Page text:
Women make up about half the U.S. workforce, but fewer than a quarter hold positions in the STEM professions — science, technology, engineering and mathematics — that make up the country’s fastest-growing sector. As a result, the STEM sector is deprived of some of the brightest and most creative minds, and that stifles innovation and growth.
Women need strong academic and social-support networks at all levels of education in order to join and succeed in STEM professions, according to a majority of economists and scientist.
“We look at living-learning communities as a retention initiative,” said Maureen Sakakeeny, director of science and engineering programs in the School of Science and Engineering. “We modeled the STEM commnity on the iTEC living-learning community, which involves first-year students living together and supporting each other academically and socially.”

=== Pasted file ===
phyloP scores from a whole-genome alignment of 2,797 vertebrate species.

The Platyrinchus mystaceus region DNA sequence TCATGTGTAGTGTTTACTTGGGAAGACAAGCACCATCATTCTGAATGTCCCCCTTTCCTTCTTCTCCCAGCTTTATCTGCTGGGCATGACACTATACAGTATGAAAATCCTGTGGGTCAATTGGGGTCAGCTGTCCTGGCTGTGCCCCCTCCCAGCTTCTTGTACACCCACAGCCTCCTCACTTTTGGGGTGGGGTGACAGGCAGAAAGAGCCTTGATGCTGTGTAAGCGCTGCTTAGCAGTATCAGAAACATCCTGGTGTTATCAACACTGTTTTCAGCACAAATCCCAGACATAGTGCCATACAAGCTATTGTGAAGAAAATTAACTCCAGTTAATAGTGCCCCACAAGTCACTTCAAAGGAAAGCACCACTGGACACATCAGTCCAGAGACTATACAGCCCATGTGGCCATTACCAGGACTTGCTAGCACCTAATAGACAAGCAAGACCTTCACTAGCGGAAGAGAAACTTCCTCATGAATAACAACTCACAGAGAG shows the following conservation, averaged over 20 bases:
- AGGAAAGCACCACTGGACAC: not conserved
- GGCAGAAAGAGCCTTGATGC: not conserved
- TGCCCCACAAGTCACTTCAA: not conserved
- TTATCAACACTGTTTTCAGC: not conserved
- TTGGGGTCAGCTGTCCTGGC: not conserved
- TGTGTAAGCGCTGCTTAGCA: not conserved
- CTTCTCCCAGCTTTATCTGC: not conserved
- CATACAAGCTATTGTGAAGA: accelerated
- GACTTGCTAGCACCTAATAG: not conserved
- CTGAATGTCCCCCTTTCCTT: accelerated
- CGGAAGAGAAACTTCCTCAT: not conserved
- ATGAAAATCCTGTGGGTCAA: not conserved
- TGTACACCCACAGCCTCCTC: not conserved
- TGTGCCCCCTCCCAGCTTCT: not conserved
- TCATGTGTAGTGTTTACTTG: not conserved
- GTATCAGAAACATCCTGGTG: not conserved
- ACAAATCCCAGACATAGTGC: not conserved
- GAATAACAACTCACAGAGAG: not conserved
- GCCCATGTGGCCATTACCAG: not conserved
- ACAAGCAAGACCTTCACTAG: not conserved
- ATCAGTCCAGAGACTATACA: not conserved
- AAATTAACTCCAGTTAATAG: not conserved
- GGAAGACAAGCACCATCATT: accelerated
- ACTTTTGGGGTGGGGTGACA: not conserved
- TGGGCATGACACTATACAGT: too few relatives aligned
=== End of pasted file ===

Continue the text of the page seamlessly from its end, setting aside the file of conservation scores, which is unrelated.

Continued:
First-year students in the STEM community are all housed on the same floor of Deegan West, one floor above the iTEC community. Many of them are enrolled in the STEM-focused First Year Experience course, taught by Sakakeeny; attend special lectures and programming geared toward STEM audiences; and serve as mentors at an after-school science club for elementary and middle-school girls in Lawrence, Massachusetts.
Sakakeeny is faculty adviser for the Society of Women Engineers on campus, has led the development of Women in STEM at Merrimack and serves as the primary adviser to the STEM living-learning community.
“The value is in motivating women and giving them the self-confidence to remain in the STEM field, which is predominantly male-dominated,” she said. “It’s like creating a little sisterhood.”